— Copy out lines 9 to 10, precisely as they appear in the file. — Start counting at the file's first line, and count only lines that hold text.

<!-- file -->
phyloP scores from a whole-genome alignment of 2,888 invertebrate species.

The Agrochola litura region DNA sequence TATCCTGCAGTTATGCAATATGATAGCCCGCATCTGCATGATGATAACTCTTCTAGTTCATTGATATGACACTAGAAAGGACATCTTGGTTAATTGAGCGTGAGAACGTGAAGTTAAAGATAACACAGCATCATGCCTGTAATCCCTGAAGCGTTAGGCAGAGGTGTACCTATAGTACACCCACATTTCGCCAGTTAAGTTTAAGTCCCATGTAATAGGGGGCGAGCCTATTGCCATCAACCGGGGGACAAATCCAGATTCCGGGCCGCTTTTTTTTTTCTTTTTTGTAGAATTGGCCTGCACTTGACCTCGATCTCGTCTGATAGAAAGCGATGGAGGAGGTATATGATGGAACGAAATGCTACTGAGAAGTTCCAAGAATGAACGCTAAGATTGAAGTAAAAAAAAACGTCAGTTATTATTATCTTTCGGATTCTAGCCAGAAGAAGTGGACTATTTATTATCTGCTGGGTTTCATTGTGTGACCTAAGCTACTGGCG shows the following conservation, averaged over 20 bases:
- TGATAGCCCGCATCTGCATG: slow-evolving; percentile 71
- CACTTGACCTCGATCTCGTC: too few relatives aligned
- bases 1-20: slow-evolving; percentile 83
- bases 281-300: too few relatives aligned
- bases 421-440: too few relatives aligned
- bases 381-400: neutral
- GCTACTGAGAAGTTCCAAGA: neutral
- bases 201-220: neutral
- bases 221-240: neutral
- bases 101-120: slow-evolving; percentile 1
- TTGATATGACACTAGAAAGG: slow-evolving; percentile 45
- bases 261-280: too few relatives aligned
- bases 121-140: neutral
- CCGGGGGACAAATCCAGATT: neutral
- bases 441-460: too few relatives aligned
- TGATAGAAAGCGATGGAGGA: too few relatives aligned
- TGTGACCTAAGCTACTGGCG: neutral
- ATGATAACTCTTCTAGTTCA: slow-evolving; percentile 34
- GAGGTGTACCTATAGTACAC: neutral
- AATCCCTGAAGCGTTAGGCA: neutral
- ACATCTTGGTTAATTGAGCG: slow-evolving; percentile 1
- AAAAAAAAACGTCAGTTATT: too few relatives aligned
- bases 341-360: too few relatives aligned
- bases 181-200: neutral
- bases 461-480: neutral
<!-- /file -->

- GCTACTGAGAAGTTCCAAGA: neutral
- bases 201-220: neutral